Cuban agriculture
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Experts: Expect reforms in Cuban agriculture

Experts: Expect reforms in Cuban
Posted on Thu, Feb. 21, 2008

Raúl Castro may move slowly to make minor reforms, but even small
changes in agriculture could have ''combustible . . . unintended
consequences,'' according to a veteran Cuba expert.

Marifeli Pérez Stable, a vice of the Inter-American Dialogue
in Washington and a professor at Florida International , made
the observation Wednesday night during a panel discussion that served as
the opening for the seventh annual conference held by the Cuban Research

Pérez Stable was speaking of much-discussed agricultural reforms
allowing smaller farmers incentives to boost Cuba's dismal production
rates. With stepping down as president and many citizens
complaining about living on 15 or 20 pesos a month, the demand for
change is huge, she said.

Florida rancher John Parke Wright, who travels to Cuba monthly,
told The Miami Herald later that ''agriculture is priority No. 1'' for
the Cuban government and reform is already under way.

Wright said he spent last week with Ramon Castro, the older brother of
Fidel and Raúl. It was the leadership's idea to give small- and
medium-size farmers incentives, but he disagreed with Pérez Stable's
''combustible'' possibility.

''Put it another way. The Cubans that are in the leadership are in the
cocina [kitchen] and they know what they're good at. They're solid men
and women. The one thing Cubans want is more pesos in their pockets and
a better quality of life,'' Wright said.

''Bueno trabajo, bueno dinero,'' Wright said. “Good work, good money.
That's pretty straightforward stuff.''

Wright said the reform efforts were starting with farmers raising pigs
and chickens, because these were the places to make the quickest changes.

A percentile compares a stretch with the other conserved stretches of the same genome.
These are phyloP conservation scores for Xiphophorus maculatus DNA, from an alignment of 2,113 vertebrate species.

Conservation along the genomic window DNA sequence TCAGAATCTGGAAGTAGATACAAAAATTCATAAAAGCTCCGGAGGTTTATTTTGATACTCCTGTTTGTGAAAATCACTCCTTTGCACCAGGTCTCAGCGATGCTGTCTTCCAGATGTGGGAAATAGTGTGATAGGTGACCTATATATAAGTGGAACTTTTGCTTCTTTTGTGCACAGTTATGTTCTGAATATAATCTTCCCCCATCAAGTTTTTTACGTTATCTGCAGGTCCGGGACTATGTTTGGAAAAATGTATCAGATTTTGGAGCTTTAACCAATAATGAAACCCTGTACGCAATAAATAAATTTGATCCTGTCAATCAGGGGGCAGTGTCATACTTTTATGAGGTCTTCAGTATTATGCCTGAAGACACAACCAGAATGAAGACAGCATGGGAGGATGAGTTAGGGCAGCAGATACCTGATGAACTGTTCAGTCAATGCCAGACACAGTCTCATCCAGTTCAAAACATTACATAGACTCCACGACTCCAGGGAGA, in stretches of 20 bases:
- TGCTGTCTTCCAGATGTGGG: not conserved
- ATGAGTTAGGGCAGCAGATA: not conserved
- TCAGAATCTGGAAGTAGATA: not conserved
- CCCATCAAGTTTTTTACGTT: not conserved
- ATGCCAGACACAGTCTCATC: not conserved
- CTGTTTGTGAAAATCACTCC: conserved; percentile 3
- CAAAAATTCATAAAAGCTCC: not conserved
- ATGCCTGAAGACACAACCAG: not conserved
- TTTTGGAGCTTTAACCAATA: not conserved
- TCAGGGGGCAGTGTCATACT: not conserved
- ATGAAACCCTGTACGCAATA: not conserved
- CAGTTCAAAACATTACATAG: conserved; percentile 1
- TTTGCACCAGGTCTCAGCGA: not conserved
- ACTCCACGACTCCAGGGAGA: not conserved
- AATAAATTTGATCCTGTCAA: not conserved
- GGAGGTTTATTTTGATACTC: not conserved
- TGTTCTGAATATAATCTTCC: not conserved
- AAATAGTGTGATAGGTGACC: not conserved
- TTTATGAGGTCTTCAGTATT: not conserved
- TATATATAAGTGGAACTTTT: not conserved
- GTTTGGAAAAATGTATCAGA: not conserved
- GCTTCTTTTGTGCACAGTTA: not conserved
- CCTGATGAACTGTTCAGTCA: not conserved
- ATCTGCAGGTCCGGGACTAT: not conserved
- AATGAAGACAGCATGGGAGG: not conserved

Many efforts are already under way in which Texas and Florida ranchers
are helping Cuba boost production. Wright said he has arranged for Texas
ranchers to produce 2,000 ''straws'' of Brahman bull semen to be shipped
to Cuba. Some Florida ranchers have also been shipping prize bulls to Cuba.

During the panel discussion Wednesday, Damián Fernandez, director of
FIU's Cuban Research Institute, said Raúl must walk a fine line in
making changes. Cuba has ''not fully entered into a post-Fidel period,''
Fernandez said. He views Raúl as having “much more pragmatic, rational
basis for his leadership.''

But ''he needs hard-liners to be rather happy,'' while also looking to
the general citizens' complaints of shortage of goods, Fernandez said.
“He needs to deliver. He needs to govern differently.''

Pérez Stable noted that after almost a half-century of rule, “how
exhausted Cubans are and how spent the leadership is.

''Fidel has been sold on the issue of agricultural reforms. The
government thinks it can control these reforms, but no matter what, they
are going to be radical in their context,'' because the country has gone
so long without reforms.

“The consequences are going to be unexpected and unknowable. The
government won't be able to control them.''

Katrin Hansing, an anthropologist at the Cuban Research Institute, noted
that even a Cuban neurosurgeon has become an cab driver to make
ends meet. ''Breaking the law has become the standard practice'' as
Cubans put on the “double-face.''

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